DESPITE attempting to position his Budget as one for the Union, Rishi Sunak has been told the plans have “short-changed Scotland”.

Amidst his announcements cheaper sparkling wine, draught beer, the cancellation of a planned rise in fuel duty, and changes to the rules on benefits to let claimants to keep more of what money they have, the Chancellor said he'd be increasing funding in Scotland, Wales and Northern Ireland.

“This is a Budget for the whole United Kingdom through the Barnett formula,” he told the Commons.

“Today's decisions increase Scottish Government funding in each year by an average of £4.6 billion, Welsh Government funding by £2.5bn and £1.6bn for the Northern Ireland executive.

“This delivers this delivers in real terms, the largest block grants for the devolved administration since the devolution settlement of 1998.

“The whole of the United Kingdom will benefit from the UK shared prosperity fund and over time we will ramp up funding so that total domestic UK wide funding will match EU receipts averaging around £1.5 million a year.

“And we will fund projects across the UK including funding for the extreme E race in Scotland, the 22 Hebrides X-Prix, accelerating funding for the Cardiff City Region deal in Wales and funding in Northern Ireland for community cohesion.

“And whilst today demonstrates the indisputable fiscal benefit of being part of the United Kingdom, this is and always will be secondary to the simple truth that we are bound together by more than transactional benefit.”

To applause from his own back benchers, he added: “It is our collective history, our culture and our security. We are and always will be one family, one United Kingdom.”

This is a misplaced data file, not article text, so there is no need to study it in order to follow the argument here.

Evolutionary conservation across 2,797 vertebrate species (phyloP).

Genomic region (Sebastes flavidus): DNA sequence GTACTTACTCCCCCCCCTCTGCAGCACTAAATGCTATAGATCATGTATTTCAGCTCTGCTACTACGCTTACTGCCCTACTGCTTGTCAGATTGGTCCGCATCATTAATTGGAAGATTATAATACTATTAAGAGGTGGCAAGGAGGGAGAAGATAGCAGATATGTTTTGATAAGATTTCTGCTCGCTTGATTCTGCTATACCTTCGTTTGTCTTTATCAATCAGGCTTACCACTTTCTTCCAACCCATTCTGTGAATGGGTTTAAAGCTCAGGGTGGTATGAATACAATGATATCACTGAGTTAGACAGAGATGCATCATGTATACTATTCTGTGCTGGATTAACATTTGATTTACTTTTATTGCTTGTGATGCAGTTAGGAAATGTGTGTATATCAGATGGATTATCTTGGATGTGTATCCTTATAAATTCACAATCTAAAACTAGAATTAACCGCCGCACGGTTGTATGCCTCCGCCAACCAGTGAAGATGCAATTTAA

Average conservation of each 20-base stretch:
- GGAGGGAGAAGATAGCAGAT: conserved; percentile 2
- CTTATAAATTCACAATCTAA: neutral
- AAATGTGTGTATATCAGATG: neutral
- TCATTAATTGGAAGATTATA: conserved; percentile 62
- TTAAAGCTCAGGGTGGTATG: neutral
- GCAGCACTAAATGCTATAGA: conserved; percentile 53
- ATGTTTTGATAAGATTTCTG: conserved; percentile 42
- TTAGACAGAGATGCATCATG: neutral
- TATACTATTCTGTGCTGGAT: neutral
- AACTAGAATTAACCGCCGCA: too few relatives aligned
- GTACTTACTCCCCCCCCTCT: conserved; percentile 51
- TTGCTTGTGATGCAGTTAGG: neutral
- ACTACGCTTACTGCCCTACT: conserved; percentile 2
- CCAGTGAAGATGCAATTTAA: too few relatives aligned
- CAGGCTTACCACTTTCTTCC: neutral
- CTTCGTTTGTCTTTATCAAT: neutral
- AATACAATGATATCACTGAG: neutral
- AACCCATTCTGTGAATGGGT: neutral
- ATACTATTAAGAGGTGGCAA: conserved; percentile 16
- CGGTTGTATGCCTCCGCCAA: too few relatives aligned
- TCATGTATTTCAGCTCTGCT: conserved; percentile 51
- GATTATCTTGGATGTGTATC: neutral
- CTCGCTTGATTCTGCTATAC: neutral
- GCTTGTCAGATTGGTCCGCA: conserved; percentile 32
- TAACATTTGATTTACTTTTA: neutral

Sunak said total departmental spending would rise by £150bn by 2024-25, which he said was the biggest increase this century.

He did not admit that the changes to Universal Credit rules had been forced upon him by the backlash over his ending of the £20 uplift brought in because of the pandemic, instead saying he wanted act to allow society’s lowest paid keep more of their “hard earned money”.

Sunak said: “For many of the lowest paid in society, there is a hidden tax on work, the Universal Credit taper withdrawal support as people work more hours.

“The rate is currently 63% So for every £1 someone earns their Universal Credit is reduced by 63p.”

He admitted it was a tax on work at a rate many organisations – including the Trade Union Congress, Joseph Rowntree Foundation, the Resolution Foundation, the Centre for Policy Studies and the Centre for Social Justice – felt was too high.

Then, in a flourish worthy of a market trader, he added: “So to make sure work pays and help some of the lowest income families in our country keep more of their hard earned money, I have decided to cut this rate not by 1% not by 2% but by 8%.

“This is a tax on working people and we are cutting it from 63% to 55%.”

However, the SNP were not so positive about the announcements, accusing Sunak of "smoke and mirrors".

"The UK Budget has short-changed Scotland, and left millions of families hundreds of pounds worse off next year due to Tory cuts, tax hikes and the soaring cost of Brexit," Ian Blackford said.

"The Tory government has short-changed Scotland by billions of pounds. It has broken its pledge to invest in Scottish carbon capture projects, failed to match the Scottish Government's £500million just transition fund, failed to fully replace EU funding for Scottish local authorities, and failed to compensate Scotland for the damage of Brexit.

"It beggars belief that the Tories expect us to be grateful even though they are making families poorer and robbing Scotland of investment."